Former county workers sue over firings They dispute rationale for 1993 terminations

February 16, 1996|By Marcia Myers | Marcia Myers,SUN STAFF

A group of former Baltimore County employees has filed suit in federal court, each seeking $1 million in damages from the county for terminating them three years ago to save money.

In the lawsuit filed yesterday in U.S. District Court in Baltimore, the 39 former employees said they were let go without "just cause or recourse," and that administrators used incorrect budget information in making the decision.

The employees were among those affected when then-County Executive Roger B. Hayden eliminated 566 county jobs and laid off 290 workers in Feb. 1993, in budget cuts that he said were forced by the recession.

Calling the firings "arbitrary and capricious," the suit claims "They knew that there was no budget deficit and that this rationale for the reduction in force was a pretext."

The employees claim the county had a $28.5 million surplus in its fiscal 1993 operating budget. The county saved $1.1 million through the layoffs, according to Janice Outen, a former county environmental protection manager who is a plaintiff.

People whose jobs were eliminated Feb. 11, 1993, were told to leave their offices immediately, though they were given severance pay and help in finding new jobs.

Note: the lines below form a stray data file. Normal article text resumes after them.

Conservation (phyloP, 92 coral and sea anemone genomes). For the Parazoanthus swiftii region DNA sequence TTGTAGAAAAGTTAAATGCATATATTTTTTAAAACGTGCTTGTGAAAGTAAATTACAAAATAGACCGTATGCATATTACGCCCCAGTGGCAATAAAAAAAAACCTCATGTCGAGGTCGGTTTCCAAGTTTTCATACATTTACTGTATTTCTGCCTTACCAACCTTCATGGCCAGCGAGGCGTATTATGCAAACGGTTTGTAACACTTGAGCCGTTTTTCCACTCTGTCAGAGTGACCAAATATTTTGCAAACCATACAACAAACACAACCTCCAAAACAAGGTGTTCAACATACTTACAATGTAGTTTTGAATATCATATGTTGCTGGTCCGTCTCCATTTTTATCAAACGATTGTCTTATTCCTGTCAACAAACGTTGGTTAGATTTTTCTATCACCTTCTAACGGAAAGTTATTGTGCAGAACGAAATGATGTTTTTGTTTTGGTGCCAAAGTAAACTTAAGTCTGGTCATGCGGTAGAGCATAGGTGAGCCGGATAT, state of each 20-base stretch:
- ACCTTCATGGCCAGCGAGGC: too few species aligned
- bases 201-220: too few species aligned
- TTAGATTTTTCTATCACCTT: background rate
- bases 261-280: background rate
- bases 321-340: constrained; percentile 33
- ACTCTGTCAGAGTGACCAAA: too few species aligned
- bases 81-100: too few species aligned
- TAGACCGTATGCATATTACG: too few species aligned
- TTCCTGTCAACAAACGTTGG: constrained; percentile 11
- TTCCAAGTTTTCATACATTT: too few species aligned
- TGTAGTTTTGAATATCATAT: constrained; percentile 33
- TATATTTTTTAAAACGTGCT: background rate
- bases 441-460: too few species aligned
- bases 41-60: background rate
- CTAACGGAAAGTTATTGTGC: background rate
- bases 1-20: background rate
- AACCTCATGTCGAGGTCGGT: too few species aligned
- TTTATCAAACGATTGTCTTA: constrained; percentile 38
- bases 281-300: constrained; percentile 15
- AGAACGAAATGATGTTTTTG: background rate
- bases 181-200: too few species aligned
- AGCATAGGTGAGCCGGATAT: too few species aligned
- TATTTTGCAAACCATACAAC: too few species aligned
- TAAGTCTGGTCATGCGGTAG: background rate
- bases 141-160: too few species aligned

It is the latest of several lawsuits pursued by the fired employees. Merit employees filed a suit later that year asking the court to uphold the findings of a personnel board, which determined that the workers' rights to due process had been violated.

Another suit, filed by laid-off union workers at the same time in Baltimore County Circuit Court, eventually was thrown out when a judge ruled that the employees had not used a grievance procedure provided by their contract.

"This case is different -- we're saying the whole layoff was not legitimate because there was not a budget deficit," said Ms. Outen. "In order to be a layoff under the charter, there had to be a budget deficit."

County officials could not be reached for comment about the federal suit late yesterday.

Efforts to reach the employees' lawyer, J. Carroll Holzer, also were unsuccessful.

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